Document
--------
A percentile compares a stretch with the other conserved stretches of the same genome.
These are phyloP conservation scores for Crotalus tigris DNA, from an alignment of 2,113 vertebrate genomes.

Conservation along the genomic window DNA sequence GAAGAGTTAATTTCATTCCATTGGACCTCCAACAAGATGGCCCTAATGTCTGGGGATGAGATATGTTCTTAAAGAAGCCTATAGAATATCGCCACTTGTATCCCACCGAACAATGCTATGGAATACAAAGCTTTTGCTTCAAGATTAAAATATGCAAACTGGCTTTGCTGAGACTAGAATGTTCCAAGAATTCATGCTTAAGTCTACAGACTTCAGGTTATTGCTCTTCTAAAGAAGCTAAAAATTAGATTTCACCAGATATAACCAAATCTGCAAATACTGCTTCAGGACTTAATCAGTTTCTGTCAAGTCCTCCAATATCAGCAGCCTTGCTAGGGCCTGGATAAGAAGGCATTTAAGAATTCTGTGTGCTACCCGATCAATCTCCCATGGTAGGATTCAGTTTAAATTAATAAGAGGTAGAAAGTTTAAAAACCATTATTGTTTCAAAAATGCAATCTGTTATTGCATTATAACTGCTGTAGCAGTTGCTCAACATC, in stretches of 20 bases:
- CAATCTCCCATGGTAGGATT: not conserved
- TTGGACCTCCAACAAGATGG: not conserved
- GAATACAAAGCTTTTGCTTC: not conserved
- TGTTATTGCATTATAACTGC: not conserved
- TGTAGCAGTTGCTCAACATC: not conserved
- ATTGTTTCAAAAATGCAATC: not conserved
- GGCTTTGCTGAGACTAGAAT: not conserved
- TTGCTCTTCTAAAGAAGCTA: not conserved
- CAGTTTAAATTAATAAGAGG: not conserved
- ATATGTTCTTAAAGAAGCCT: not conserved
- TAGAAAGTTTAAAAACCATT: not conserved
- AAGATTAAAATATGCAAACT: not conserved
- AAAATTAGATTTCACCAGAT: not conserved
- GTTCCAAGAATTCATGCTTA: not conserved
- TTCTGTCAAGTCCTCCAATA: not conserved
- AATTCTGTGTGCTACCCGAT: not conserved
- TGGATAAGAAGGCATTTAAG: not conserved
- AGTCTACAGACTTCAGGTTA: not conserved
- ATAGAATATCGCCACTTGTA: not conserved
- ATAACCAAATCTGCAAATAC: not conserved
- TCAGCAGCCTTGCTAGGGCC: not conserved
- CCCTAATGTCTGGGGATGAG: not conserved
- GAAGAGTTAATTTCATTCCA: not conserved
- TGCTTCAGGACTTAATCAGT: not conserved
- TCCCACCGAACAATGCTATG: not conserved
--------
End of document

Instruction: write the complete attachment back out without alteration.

A percentile compares a stretch with the other conserved stretches of the same genome.
These are phyloP conservation scores for Crotalus tigris DNA, from an alignment of 2,113 vertebrate genomes.

Conservation along the genomic window DNA sequence GAAGAGTTAATTTCATTCCATTGGACCTCCAACAAGATGGCCCTAATGTCTGGGGATGAGATATGTTCTTAAAGAAGCCTATAGAATATCGCCACTTGTATCCCACCGAACAATGCTATGGAATACAAAGCTTTTGCTTCAAGATTAAAATATGCAAACTGGCTTTGCTGAGACTAGAATGTTCCAAGAATTCATGCTTAAGTCTACAGACTTCAGGTTATTGCTCTTCTAAAGAAGCTAAAAATTAGATTTCACCAGATATAACCAAATCTGCAAATACTGCTTCAGGACTTAATCAGTTTCTGTCAAGTCCTCCAATATCAGCAGCCTTGCTAGGGCCTGGATAAGAAGGCATTTAAGAATTCTGTGTGCTACCCGATCAATCTCCCATGGTAGGATTCAGTTTAAATTAATAAGAGGTAGAAAGTTTAAAAACCATTATTGTTTCAAAAATGCAATCTGTTATTGCATTATAACTGCTGTAGCAGTTGCTCAACATC, in stretches of 20 bases:
- CAATCTCCCATGGTAGGATT: not conserved
- TTGGACCTCCAACAAGATGG: not conserved
- GAATACAAAGCTTTTGCTTC: not conserved
- TGTTATTGCATTATAACTGC: not conserved
- TGTAGCAGTTGCTCAACATC: not conserved
- ATTGTTTCAAAAATGCAATC: not conserved
- GGCTTTGCTGAGACTAGAAT: not conserved
- TTGCTCTTCTAAAGAAGCTA: not conserved
- CAGTTTAAATTAATAAGAGG: not conserved
- ATATGTTCTTAAAGAAGCCT: not conserved
- TAGAAAGTTTAAAAACCATT: not conserved
- AAGATTAAAATATGCAAACT: not conserved
- AAAATTAGATTTCACCAGAT: not conserved
- GTTCCAAGAATTCATGCTTA: not conserved
- TTCTGTCAAGTCCTCCAATA: not conserved
- AATTCTGTGTGCTACCCGAT: not conserved
- TGGATAAGAAGGCATTTAAG: not conserved
- AGTCTACAGACTTCAGGTTA: not conserved
- ATAGAATATCGCCACTTGTA: not conserved
- ATAACCAAATCTGCAAATAC: not conserved
- TCAGCAGCCTTGCTAGGGCC: not conserved
- CCCTAATGTCTGGGGATGAG: not conserved
- GAAGAGTTAATTTCATTCCA: not conserved
- TGCTTCAGGACTTAATCAGT: not conserved
- TCCCACCGAACAATGCTATG: not conserved